Seventy percent of registered investment advisors who have gone independent in the last seven years say their revenue has increased since making the transition, according to a recent survey of 67 RIAs by Schwab Advisor Services. During a panel session discussing the survey results on Tuesday, Shirl Penney, president and CEO of Dynasty Financial Partners, argued that the economics of going independent—in terms of both cash flow and enterprise value of the business—are better than what an advisor would get at a wirehouse.
“Advisors are getting educated on that reality, and we’re seeing more and more teams coming to us and saying, ‘I want to retire in five, six, seven years. I’m going to transition, build my business out, and then ultimately monetize it in a much more tax efficient and profitable way on the independent side.’”
The average advisor on the Dynasty platform has gross income of 65 percent. Fixed costs, including staff and real estate, are typically 15 percent, while variable costs are typically about 20 percent. Assuming the average advisor pays himself 35 to 40 percent of compensation, that leaves 25 to 30 percent in net income. Wirehouse advisors might have gross income in the low 40 percent range.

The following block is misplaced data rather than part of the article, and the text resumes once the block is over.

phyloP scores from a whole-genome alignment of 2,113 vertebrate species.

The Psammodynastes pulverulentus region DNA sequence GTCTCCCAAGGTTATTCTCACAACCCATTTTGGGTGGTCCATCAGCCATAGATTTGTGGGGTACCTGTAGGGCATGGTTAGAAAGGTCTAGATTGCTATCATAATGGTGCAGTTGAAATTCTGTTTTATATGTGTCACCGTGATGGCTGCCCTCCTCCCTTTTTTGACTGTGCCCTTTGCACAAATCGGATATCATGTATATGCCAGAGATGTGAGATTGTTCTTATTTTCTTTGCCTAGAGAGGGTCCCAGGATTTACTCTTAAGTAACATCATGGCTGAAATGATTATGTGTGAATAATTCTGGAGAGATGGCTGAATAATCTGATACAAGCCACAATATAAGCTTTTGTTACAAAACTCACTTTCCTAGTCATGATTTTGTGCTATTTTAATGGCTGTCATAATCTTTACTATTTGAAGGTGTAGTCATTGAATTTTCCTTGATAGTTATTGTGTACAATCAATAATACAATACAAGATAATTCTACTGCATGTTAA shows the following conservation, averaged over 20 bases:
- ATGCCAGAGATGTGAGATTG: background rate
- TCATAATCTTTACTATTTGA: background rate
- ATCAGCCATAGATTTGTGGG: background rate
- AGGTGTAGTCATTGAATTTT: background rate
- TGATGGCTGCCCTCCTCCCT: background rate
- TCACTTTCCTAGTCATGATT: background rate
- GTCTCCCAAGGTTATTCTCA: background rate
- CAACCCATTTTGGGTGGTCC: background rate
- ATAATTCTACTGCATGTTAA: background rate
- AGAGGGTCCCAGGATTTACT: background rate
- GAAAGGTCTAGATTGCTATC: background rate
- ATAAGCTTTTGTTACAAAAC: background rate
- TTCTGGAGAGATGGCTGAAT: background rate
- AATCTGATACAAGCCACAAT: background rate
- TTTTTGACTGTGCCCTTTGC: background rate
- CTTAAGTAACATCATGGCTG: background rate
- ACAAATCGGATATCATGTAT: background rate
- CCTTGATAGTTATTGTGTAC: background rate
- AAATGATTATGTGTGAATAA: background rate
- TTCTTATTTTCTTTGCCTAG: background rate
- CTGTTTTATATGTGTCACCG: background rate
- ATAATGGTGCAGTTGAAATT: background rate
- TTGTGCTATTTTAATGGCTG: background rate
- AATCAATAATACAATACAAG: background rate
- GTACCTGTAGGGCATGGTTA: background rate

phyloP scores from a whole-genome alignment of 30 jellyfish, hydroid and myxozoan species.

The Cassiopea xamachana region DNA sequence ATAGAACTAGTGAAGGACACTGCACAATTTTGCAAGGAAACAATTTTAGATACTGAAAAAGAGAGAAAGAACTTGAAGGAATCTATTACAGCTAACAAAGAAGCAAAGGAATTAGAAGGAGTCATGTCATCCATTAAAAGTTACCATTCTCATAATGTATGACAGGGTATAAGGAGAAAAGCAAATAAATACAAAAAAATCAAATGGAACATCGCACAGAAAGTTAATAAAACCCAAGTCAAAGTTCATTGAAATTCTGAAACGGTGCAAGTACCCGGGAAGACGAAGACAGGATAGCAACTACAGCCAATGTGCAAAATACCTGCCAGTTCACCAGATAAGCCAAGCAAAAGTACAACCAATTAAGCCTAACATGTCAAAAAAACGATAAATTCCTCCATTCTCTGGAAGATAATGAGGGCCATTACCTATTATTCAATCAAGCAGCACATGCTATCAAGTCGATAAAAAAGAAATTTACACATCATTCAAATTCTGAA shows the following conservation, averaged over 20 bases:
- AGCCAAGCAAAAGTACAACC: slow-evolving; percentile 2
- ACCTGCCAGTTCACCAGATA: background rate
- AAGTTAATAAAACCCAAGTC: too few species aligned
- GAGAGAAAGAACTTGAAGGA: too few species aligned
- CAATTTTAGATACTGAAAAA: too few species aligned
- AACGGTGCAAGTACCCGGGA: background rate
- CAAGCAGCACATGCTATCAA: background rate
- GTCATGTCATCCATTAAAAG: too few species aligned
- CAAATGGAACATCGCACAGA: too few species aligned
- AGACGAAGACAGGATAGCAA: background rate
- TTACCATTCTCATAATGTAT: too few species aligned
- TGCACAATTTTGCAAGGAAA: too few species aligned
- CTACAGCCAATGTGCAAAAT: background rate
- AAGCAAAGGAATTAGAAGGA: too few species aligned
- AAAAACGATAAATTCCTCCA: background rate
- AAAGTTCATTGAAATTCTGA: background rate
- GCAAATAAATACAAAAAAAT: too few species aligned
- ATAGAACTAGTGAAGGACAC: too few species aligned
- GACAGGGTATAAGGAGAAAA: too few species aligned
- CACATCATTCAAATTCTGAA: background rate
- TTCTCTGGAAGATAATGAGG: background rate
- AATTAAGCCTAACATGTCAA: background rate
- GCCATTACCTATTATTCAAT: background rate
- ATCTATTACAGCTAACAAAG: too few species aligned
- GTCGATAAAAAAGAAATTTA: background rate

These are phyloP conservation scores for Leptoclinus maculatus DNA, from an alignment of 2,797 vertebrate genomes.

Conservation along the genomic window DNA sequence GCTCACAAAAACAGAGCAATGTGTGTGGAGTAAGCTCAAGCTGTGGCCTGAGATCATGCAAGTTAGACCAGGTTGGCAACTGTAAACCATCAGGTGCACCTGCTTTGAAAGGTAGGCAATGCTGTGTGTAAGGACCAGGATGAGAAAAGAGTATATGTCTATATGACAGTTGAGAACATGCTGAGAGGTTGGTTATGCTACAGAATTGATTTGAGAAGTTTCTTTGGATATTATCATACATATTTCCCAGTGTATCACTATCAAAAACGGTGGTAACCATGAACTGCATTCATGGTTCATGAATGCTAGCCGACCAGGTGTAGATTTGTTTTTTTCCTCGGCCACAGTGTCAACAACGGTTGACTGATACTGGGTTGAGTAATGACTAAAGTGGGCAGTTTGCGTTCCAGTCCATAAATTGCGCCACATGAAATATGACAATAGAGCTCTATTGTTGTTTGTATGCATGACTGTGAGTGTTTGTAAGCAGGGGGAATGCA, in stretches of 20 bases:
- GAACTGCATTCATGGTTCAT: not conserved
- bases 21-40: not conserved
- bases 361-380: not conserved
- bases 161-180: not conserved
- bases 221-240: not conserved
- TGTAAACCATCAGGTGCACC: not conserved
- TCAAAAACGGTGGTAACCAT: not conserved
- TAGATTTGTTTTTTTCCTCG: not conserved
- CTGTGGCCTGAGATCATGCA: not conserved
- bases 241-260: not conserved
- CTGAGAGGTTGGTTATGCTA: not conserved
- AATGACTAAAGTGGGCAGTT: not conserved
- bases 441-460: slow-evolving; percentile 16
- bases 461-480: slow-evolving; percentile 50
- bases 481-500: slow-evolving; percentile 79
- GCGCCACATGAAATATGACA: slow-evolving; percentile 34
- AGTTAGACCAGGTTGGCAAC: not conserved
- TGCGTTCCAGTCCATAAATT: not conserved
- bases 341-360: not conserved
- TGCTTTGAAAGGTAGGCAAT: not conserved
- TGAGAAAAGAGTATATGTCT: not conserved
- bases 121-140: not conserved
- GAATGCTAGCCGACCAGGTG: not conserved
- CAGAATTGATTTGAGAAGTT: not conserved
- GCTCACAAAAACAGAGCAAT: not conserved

The enterprise value is also higher, Penney says.
“The market right now is red hot in terms of the valuation for these RIAs,” he says. “You’re looking at seven to eight times EBIT.”
Take, for example, a $5 million producer. At a wirehouse, he will get 150 percent in earn-out at retirement, or $7.5 million, all W-2 taxed. So if you’re in the 50 percent tax bracket, you’re getting $3.75 million.
But if that same advisor goes independent and making 30 percent in net income, that’s $1.5 million of net income per year. If you put a conservative multiple of seven on that practice, they could sell for $10.5 million, taxed at long-term capital gains, or 30 percent. “You’re walking out with $7.5 million,” two times more than at a wirehouse.
Tim Oden, senior managing director, business development, Schwab Advisor Services, said advisors want to fund their standard of living, so many are trying to figure out what they can do to manipulate that multiple positively.